Question about 2002 Chevrolet Avalanche
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Posted on Jan 02, 2017
You will have to remove the old ones (a round punch of about 1/4" works well, then remove and replace parts (two punch up, two punch down). BE SURE you have the door supported with a block of wood under the door while doing this. It would help for two people to do it also, but not 100% necessary. Good Luck ALSO REMOVE THE LATCH THAT KEEPS THE DOOR FROM SWINGING ALL THE WAY OPEN, THAT WILL GIVE YOU BETTER ACCESS.
Posted on Mar 16, 2009
Do a bench test on the starter. Remove starter, hook up a ground cable to starter, and positive to two prongs on starter and it should spin. You can do this in vechile too but not suggested due to risk of injury. If it doesn't spin, probally a solenoid or the starter it self. Unlikely but possible.
Posted on Jan 21, 2010
The door hinge pins aren't very difficult to replace, the hinge itsself is. The hinge is actually welded to the door, so in order to replace it, you will need to take it apart, cut the welds, and weld a new one on, and paint it again. The hinge pins though are doable by about anyone. First, you will NEED these tools. A medium sized hammer, a brass drift punch, a long flat screwdriver, tire iron, or prybar, and something to rest the door on to keep from scratching it up, and to keep from pulling the wiring out. it should be about the same height as the bottom of the door. You may WANT these tools: door spring compressor, 1 extra person. First, start with the bottom hinge pin. You'll notice that there are a couple of washers around the tapered end of the pins. Ignore these; they're just decoration for all intent purposes. Pry out that spring that you see in next to the hinge with the prying utensil that you chose. Using that hammer and punch, drive out the bottom pin. Next, drive out the top pin, taking care to support the door, because when this one comes out, the door WILL fall. This is where your extra person and the milk crate, or whatever you chose to support the door come in. Be careful when driving the top pin out. The punch and hammer will come DANGEROUSLY close to the windshield, and result in a $190 job for a windshield and hinge pin/bushings, versus just $10 for the hinge pin/bushings. This is where you would repair the oblong holes that your door hinge undoubtedly has. You can get by with using something like Qwik Steel putty to fill in the gaps around the bushings if you want to stay cheap (you may end up having to redo it in a few years, but beats welding a new hinge on and having to redo it in a few years anyways. Or, you can choose to build the area up with a welder, redrill the holes, and go that route. Anyways, after you get your new bushings settled in, whether you used the steel putty route, welding, or just installed a new hinge, you can put the door back up there and the pins back in. I like putting the new ones in so the taper is at the bottom (keep thinking they look like they're gonna fall out the way GM puts them in there, though they never do), and then you have an option. If you want, you can leave the spring out that was in there. It will require a door spring compressor to put back in, but if you don't put it in, it won't do anything other than keep it from moving on its own when it's open. I don't bother with it. Hope that's what you're after, and good luck. It's not a hard job, but it can be a wrestling match putting the pins back in. Lastly, the door is a lot heavier than it looks, just FYI when you get it loose. Feel free to ask any further questions, I keep track of these.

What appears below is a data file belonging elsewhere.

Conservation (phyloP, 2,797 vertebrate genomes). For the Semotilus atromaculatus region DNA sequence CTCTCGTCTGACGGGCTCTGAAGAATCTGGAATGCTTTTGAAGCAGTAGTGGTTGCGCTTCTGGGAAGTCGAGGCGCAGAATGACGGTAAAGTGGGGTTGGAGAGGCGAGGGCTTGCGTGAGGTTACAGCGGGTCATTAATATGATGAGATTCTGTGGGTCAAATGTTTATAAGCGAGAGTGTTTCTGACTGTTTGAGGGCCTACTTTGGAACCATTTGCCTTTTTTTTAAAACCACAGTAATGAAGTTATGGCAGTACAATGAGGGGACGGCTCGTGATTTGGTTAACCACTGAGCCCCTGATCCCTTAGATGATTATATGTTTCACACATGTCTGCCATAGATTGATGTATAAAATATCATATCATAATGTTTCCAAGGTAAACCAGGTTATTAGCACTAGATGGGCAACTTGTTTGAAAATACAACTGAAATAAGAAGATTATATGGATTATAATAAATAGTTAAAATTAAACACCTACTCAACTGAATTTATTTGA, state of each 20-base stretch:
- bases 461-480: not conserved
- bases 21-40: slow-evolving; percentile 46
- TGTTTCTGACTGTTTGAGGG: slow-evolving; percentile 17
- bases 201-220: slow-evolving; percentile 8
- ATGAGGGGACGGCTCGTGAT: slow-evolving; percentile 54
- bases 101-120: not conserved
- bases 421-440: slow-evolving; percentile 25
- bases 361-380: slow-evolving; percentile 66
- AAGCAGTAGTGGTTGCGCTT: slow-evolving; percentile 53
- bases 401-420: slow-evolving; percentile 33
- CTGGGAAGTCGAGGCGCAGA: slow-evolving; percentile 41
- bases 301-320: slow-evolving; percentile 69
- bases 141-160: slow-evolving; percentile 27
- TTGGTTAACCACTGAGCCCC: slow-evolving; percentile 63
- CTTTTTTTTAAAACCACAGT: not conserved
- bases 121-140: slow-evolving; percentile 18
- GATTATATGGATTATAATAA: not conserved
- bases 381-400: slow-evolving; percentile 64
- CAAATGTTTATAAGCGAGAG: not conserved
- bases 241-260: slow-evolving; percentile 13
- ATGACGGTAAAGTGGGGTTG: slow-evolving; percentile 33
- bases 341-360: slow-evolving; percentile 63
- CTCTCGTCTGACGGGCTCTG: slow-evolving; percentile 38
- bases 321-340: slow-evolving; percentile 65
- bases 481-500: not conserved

Posted on Feb 19, 2010
The pins are driven out since they are driven is. Have the door supported on some sort of lifting device securely since it will become wobbly upon removal. Do one hinge at a time. The upper one gets the most wear
Posted on Jul 10, 2010
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